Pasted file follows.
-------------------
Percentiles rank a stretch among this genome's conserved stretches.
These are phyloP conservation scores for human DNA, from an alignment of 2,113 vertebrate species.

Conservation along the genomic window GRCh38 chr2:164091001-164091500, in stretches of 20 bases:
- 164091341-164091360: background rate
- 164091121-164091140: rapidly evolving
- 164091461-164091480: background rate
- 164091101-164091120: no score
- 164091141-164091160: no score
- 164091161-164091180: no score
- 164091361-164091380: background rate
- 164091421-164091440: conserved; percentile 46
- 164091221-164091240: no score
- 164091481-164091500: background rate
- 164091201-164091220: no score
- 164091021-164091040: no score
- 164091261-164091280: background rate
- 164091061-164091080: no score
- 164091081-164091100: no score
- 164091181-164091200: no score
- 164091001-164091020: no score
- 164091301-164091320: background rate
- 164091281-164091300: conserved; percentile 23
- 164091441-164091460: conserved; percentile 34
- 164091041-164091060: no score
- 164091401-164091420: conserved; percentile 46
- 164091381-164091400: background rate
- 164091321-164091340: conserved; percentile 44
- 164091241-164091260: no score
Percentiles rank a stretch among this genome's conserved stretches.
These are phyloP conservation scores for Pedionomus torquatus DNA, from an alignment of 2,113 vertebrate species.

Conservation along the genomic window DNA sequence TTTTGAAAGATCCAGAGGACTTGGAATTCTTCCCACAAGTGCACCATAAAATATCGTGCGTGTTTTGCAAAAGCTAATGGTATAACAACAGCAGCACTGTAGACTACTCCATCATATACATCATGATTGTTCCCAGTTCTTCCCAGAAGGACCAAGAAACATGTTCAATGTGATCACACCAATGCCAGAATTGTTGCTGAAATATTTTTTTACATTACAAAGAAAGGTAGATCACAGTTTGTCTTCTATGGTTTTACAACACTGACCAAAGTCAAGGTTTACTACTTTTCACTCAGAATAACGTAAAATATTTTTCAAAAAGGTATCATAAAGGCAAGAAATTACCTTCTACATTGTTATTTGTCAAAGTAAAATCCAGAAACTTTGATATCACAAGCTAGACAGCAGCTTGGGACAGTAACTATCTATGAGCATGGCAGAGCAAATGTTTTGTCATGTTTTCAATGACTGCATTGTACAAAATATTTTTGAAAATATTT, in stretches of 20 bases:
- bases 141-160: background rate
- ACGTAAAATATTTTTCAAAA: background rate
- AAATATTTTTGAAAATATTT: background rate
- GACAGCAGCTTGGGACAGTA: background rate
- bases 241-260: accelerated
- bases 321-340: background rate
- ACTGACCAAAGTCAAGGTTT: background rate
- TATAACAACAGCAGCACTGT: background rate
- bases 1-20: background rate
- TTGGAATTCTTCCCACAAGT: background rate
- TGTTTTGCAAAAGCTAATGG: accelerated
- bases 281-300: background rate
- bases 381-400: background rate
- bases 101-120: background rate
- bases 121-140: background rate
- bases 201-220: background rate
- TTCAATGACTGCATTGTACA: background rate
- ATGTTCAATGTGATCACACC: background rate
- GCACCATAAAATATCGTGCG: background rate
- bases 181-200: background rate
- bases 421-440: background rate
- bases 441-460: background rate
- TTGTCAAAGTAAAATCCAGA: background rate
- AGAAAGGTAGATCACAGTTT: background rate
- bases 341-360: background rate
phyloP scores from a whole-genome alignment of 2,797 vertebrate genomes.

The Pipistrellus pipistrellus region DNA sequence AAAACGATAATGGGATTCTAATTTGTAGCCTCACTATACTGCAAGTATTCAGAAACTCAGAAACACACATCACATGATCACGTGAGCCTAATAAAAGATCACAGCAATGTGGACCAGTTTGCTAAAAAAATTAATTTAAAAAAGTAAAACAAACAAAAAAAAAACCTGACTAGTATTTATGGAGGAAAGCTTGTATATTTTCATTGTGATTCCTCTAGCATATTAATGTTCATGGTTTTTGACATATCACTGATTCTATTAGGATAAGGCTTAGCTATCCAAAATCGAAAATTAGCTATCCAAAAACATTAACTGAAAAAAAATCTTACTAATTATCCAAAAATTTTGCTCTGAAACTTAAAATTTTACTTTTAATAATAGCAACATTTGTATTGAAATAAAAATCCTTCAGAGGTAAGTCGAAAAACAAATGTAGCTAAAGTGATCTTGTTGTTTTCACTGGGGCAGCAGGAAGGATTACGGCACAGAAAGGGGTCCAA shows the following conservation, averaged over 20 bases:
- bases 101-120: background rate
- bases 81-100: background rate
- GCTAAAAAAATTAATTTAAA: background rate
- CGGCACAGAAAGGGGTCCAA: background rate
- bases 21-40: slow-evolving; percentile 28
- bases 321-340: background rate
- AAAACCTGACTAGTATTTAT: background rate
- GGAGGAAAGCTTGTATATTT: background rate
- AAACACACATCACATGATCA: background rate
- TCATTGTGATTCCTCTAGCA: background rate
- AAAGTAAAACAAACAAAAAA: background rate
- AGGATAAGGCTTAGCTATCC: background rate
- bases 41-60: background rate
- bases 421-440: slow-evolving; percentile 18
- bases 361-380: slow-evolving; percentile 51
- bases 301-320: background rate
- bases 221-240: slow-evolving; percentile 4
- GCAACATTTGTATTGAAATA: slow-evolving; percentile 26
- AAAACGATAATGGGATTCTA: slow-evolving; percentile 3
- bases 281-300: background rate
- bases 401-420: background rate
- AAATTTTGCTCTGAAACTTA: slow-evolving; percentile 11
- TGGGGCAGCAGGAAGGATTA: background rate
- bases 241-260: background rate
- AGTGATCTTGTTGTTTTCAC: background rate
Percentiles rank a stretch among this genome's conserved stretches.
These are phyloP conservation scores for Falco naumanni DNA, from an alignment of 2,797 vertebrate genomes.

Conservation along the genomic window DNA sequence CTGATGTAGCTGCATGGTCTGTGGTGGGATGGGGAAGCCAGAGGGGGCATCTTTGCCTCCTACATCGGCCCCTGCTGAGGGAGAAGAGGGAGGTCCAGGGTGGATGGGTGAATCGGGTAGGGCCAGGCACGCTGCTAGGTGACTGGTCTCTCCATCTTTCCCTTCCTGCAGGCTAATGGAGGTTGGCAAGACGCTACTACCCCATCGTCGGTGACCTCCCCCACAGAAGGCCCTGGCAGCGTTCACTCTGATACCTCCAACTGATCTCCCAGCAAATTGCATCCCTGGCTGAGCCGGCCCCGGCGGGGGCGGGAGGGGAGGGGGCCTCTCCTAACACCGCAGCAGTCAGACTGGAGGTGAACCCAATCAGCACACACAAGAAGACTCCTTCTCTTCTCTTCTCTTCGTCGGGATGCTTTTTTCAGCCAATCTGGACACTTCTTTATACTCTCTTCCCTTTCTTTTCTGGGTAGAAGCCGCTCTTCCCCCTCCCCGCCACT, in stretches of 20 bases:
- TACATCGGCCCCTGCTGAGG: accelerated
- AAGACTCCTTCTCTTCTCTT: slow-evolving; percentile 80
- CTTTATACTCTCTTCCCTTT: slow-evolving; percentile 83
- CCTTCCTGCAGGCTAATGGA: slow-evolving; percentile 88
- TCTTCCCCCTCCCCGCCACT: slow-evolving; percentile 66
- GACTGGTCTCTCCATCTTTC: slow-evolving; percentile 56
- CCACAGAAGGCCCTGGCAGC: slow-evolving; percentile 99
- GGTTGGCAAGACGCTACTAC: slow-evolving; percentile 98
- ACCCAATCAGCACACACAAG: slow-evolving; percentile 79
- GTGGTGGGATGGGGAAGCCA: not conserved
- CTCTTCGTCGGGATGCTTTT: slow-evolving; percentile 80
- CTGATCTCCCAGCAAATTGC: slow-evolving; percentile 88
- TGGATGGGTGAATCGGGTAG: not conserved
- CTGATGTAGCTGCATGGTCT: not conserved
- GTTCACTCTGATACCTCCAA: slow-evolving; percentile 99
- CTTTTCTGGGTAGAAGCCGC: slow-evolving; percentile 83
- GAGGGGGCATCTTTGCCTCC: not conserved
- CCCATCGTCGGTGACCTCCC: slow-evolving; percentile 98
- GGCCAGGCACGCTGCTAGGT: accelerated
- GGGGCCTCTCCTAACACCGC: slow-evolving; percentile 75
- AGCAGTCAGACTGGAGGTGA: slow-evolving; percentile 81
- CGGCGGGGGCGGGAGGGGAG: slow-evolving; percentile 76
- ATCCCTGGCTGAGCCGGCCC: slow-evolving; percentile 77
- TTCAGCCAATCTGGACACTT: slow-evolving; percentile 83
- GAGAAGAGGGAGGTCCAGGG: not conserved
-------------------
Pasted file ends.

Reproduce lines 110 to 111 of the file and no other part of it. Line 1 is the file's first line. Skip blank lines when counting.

- TTCAGCCAATCTGGACACTT: slow-evolving; percentile 83
- GAGAAGAGGGAGGTCCAGGG: not conserved